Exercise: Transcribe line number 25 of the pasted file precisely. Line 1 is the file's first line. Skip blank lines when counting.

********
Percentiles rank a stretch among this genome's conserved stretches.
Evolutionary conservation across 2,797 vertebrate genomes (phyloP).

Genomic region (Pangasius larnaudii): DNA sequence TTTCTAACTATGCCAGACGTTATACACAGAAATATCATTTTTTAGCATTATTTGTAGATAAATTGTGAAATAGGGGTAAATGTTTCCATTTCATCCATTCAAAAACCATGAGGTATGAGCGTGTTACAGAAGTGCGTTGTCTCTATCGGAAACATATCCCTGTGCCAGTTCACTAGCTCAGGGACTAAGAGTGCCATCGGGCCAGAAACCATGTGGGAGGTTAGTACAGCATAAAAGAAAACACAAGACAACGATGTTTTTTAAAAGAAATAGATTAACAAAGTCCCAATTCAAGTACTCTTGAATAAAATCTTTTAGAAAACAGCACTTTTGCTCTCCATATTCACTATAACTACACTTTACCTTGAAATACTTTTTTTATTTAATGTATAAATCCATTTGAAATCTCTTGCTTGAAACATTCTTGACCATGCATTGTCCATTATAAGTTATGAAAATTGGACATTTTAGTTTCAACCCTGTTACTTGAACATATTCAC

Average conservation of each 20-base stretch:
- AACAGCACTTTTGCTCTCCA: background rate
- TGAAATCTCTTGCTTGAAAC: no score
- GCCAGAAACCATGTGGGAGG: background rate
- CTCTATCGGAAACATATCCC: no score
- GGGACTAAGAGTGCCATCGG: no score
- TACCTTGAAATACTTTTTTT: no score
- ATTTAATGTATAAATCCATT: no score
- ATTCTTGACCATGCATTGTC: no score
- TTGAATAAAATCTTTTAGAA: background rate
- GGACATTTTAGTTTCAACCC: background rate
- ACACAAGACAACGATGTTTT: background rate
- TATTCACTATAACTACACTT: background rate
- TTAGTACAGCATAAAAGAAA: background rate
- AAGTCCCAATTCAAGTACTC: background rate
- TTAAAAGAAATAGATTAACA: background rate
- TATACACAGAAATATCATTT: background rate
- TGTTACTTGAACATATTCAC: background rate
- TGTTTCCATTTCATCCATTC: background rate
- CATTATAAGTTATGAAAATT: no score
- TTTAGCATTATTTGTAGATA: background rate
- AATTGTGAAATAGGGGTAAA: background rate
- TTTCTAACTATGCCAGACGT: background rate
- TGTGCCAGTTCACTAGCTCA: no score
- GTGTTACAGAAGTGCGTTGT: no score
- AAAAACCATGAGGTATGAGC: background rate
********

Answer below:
- AATTGTGAAATAGGGGTAAA: background rate